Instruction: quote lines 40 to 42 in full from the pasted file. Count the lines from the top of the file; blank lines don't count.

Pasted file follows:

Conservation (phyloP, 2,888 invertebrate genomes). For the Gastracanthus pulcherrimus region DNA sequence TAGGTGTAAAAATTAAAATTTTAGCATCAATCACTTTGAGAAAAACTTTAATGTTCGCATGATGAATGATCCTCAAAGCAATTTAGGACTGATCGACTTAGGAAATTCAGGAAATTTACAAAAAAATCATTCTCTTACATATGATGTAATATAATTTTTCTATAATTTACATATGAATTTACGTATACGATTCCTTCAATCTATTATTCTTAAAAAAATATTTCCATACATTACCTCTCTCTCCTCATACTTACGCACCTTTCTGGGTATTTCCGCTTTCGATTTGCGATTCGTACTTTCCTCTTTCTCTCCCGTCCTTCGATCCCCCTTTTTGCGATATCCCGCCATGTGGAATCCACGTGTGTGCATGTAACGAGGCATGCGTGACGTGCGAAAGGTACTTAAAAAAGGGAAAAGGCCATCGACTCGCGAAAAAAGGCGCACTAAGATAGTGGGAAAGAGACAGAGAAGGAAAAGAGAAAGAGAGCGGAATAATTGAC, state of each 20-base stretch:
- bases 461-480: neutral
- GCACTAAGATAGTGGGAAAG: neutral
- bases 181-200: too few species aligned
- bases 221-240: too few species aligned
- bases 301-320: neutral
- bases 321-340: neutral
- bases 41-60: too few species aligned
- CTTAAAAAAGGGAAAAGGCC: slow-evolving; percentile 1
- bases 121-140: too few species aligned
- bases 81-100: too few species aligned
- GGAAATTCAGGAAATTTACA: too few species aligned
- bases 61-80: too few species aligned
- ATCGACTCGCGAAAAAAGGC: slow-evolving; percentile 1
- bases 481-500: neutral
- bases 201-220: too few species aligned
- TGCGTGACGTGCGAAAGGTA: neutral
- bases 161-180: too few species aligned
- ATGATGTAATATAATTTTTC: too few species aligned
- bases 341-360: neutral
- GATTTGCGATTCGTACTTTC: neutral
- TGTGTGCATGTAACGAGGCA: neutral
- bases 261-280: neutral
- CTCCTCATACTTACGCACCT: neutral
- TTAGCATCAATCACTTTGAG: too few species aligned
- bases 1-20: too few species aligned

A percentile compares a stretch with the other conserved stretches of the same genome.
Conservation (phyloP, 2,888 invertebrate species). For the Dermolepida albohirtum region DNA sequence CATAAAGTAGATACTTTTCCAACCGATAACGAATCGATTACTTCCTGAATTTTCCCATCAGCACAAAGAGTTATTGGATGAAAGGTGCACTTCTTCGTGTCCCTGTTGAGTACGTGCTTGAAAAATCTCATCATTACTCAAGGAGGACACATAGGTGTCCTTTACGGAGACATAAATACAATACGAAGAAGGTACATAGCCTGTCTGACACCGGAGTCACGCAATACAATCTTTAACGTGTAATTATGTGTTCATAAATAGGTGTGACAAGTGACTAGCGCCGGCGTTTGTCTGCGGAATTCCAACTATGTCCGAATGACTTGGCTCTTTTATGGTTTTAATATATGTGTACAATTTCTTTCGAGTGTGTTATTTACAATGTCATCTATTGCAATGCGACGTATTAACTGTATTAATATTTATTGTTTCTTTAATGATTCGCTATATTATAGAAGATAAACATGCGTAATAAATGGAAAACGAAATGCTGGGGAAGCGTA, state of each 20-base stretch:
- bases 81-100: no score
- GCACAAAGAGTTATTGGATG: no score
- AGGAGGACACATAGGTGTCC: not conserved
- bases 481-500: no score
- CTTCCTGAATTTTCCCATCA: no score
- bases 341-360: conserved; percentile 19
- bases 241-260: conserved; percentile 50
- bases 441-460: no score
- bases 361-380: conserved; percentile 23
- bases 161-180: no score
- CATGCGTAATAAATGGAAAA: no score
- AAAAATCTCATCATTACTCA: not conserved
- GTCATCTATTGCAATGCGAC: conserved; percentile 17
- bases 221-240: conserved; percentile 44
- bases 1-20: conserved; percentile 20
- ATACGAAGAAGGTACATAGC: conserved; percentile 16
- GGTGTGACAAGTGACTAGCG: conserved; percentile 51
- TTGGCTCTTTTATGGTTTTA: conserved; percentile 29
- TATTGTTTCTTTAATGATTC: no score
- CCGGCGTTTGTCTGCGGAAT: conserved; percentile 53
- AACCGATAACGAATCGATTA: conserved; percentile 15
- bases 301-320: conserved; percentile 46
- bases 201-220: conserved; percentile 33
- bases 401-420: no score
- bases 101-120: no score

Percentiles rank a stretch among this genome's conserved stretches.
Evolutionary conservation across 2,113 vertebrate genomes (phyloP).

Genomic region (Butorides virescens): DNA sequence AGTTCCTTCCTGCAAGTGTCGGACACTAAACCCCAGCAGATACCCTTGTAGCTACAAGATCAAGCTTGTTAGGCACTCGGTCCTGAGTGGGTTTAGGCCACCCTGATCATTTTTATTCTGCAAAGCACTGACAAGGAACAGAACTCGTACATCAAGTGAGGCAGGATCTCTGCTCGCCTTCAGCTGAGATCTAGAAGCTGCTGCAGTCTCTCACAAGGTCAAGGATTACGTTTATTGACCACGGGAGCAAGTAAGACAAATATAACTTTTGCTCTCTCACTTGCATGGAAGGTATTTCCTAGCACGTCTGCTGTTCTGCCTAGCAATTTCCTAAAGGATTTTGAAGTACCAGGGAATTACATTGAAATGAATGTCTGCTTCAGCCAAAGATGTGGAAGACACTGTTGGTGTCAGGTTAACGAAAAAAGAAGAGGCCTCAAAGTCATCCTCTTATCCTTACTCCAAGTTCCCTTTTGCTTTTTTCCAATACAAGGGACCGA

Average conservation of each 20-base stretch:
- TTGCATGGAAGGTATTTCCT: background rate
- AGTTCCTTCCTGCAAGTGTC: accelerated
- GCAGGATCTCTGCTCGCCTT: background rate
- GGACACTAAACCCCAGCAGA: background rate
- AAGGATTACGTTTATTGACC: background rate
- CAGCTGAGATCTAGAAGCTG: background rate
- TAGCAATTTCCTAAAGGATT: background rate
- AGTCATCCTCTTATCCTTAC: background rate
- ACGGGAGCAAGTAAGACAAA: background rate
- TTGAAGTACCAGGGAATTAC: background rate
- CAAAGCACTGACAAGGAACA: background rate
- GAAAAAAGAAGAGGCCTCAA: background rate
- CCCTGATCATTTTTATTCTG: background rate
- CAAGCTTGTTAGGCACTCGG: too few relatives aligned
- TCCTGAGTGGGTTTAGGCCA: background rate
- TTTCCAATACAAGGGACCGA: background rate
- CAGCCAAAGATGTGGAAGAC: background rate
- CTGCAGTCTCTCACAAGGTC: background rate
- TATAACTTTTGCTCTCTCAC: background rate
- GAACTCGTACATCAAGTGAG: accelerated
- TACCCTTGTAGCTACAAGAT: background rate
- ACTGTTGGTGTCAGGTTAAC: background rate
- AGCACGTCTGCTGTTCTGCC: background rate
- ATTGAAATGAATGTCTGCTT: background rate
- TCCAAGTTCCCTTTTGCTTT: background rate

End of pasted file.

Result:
- AAAAATCTCATCATTACTCA: not conserved
- GTCATCTATTGCAATGCGAC: conserved; percentile 17
- bases 221-240: conserved; percentile 44